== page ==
Through the years I’ve heard about the activism and radicalism of Lorraine Hansberry, but never was there a book-length treatment of said activism. Well, thanks to Imani Perry’s careful, caring, love-filled and yes, a radiant piece of scholarship that void has now been brilliantly filled. Imani Perry refers to this work as, “less a biography than a genre yet to be named—maybe third person memoir—” and sets a course that will illuminate Lorraine’s life while avoiding the easy path of rumor and BS Through the years I’ve heard about the activism and radicalism of Lorraine Hansberry, but never was there a book-length treatment of said activism. Well, thanks to Imani Perry’s careful, caring, love-filled and yes, a radiant piece of scholarship that void has now been brilliantly filled. Imani Perry refers to this work as, “less a biography than a genre yet to be named—maybe third person memoir—” and sets a course that will illuminate Lorraine’s life while avoiding the easy path of rumor and BS. “I could tell these stories as gossip. But I hope they will unfold here as something much more than that.”Perry is much more concerned with delivering a first-rate piece of scholarship and she has certainly succeeded in doing that. She eschews the typical biographical format of dates and events and instead crafts a narrative that “comes from the sketches, snatches, and masterpieces she left behind; the scrawled upon pages, published plays, and memories: her own and others from people who witnessed and marveled at, and even some of those who resented, her genius.” She brings Lorraine closer to us, she doesn’t just speak of Lorraine’s activism but shows us via speeches, articles, and witnesses what made Lorraine so radiant and why her star burned so brightly. Imani Perry has created a fully complete portrait of Ms. Hansberry that show us a race woman fully committed to the liberation of Black people. And Imani Perry is hopeful that her portrayal of Hansberry is just one of many to come, as she recognizes the need for Lorraine to be explored widely and deeply by other willing scholars. So, in that longing, you sense the love that Ms. Perry brings to the page, always cautious not to overstate or assume, or read into utterances and writings something that isn’t really there. She still manages to give us an intimate look at Lorraine Hansberry, fleshing out her life beyond the stardom of her most famous play, ‘ A Raisin In The Sun.’ A well balanced, thoughtful, loving treatment of Ms. Lorraine Hansberry, so thank you Ms. Imani Perry for taking the time to bring us this important book and I share your hope that other books may soon be on the way to build on the brilliance of this work. Here Imani Perry speaks about Nina Simone and Jimmy Baldwin, both friends to Lorraine, “They paid mightily for love, love of the people. James Baldwin died in 1987. Nina Simone, in 2003. Both were widely criticized after the 1960s for their declines. Illness and grief contorted their postmovement lives, but so did truth telling. The admiration couldn’t go on forever. Celebration waned the more Nina and Jimmy knew and said about the world. They made people uncomfortable with their vulnerabilities and rage. Their loneliness deepened. Lorraine haunted. Unexpectedly but appropriately, in the twenty-first century, after death, Jimmy and Nina were reborn as icons on posters and pillows and in books upon books. Lorraine has yet to be.” This changes with the release of this fine book. Thanks to Edelweiss and Random House for an advanced DRC. The book is out Sept. 18, 2018.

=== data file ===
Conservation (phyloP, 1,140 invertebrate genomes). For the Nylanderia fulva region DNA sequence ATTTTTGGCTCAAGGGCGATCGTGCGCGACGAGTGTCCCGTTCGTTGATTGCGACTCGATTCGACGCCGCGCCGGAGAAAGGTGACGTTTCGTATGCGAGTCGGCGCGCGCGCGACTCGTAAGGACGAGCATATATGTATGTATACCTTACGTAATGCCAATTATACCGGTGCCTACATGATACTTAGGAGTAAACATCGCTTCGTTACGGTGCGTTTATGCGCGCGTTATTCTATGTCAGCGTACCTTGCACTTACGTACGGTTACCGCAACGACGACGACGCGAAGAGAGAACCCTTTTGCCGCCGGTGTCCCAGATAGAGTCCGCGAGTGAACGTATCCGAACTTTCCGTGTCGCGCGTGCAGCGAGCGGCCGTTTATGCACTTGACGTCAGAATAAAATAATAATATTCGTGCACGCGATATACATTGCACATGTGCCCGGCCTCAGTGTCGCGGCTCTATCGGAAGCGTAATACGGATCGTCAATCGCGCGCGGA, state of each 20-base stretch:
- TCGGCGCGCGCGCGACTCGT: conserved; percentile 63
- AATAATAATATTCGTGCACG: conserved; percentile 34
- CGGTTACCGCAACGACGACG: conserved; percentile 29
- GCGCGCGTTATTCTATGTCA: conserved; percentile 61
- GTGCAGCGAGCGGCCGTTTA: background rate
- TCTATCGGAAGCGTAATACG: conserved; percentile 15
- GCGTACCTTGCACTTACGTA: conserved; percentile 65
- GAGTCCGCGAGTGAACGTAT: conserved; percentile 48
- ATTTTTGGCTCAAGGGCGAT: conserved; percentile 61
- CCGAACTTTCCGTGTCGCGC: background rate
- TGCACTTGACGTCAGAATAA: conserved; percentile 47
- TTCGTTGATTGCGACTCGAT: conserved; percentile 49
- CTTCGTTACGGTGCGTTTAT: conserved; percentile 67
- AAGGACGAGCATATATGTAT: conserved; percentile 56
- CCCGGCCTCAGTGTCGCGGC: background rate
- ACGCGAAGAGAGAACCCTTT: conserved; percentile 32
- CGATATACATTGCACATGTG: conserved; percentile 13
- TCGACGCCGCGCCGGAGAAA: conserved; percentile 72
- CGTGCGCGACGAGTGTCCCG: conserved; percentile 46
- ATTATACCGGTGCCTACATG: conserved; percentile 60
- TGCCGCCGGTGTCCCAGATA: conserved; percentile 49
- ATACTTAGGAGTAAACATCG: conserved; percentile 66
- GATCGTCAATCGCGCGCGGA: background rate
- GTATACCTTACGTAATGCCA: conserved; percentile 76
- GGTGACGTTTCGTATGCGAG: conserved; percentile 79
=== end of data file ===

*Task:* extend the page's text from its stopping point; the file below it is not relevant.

more